One discovery I have made is that trauma is cumulative. PTSD often happens when we get a trauma injection that exceeds our abilities to manage it, and we overflow.

This is important because it means that any trauma we are able to vent can lower our total burden. Trauma from childhood often involves family. Trauma from teen years often involves bullying or not fitting in. Sometimes we have extended trauma, like growing up with a severely alcoholic parent.

I'm no doctor, but when I go to bipolar support meetings I keep spotting people who seem to have PTSD and not know it. I also find many who know it, but don't know what to do about it. I wish I had even 10% of the recovery skills I have learned for bipolar, but I only know a few more and they are too long for today's post.

You can make amazing recoveries from bipolar and PTSD, mostly by using recovery skills. Knowing the difference helps you figure out what skills to use.


04/10/2011 02:49 PM

If no one objects I would like to make this a sticky note so it is always available.

04/10/2011 02:56 PM
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Good idea Smile

04/10/2011 03:00 PM

OK one vote is enough for me LOL - sticky it is!

04/10/2011 03:13 PM
Posts: 4328
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I think it's a very useful resource for anyone battling with BP and PTSD

04/13/2011 07:37 AM
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I'm an Advocate

Number 5 really got my attention. Anxiety with depression? That was a first for me this last year. I have had bad depression before but not with the severe anxiety I was feeling too. I hated feeling so sick everyday. I am much better now and things seem a bit easier to deal with.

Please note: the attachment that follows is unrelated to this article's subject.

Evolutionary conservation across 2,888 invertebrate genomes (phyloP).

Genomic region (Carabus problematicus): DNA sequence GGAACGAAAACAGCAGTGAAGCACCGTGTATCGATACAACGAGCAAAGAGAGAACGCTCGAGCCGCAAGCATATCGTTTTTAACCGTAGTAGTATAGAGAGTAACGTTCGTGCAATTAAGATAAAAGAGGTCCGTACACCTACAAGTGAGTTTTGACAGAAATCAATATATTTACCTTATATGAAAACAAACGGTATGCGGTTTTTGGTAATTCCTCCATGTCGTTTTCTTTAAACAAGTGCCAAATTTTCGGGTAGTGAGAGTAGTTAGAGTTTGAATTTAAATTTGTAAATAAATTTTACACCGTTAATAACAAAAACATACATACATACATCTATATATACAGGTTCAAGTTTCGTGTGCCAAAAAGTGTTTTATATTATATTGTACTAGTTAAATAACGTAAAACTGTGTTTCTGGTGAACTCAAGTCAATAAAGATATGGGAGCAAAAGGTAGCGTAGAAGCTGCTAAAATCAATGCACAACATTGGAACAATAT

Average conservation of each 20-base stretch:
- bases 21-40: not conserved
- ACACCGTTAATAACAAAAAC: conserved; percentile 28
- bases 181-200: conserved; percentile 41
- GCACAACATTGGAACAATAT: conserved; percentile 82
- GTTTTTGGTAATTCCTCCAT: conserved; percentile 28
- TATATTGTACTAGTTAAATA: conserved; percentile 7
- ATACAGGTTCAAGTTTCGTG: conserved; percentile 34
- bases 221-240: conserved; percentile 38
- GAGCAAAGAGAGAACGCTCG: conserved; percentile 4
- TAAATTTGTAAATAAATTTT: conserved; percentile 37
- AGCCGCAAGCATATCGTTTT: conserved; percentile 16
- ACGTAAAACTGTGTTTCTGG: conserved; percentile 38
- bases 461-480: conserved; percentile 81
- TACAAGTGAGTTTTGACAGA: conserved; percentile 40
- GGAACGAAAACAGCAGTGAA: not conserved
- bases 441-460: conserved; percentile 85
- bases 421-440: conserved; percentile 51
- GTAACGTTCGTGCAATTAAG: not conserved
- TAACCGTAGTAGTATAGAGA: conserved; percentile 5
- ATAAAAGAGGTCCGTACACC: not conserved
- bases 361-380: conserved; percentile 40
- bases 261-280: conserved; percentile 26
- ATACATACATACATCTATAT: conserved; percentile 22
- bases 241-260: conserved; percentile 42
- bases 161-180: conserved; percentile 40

The Fear of a Foreshortened Future was always something that has been in the back of my brain. The worst of it wasn't for me but rather, I always thought that my youngest daughter was going to leave this world early in life. She is fine though. I do have thoughts and feelings of eminent danger when it comes to the world around me, especially with the way the world seems to be falling apart lately. I absolutely REFUSE to go out at night, anywhere, by myself. I had to stop watching the news for quite some time because it would trigger me. Hell, I didn't even want to leave my house. I am pleased to state that that is better too.

Thanks, Sparky, for the clarifications.

04/13/2011 08:02 AM

I went through a period like that and then I noticed the world seems to muddle along despite all, and I resumed reading the paper and became less cynical. It was all depression coloring my worldview, I think. When I pulled myself out of it, I gradually drifted back to engagement with the world. It can be a disappointing place, but every day millions of good things happen, too numerous for anybody to catalog.

But it sure helps if you can neutralize some problems, unload your trauma, and have some things break your way for a change.

10/22/2011 09:05 AM
Posts: 8

Thank you for that info, I appreciate it.

Post edited by: Amice78, at: 02/14/2012 10:04 PM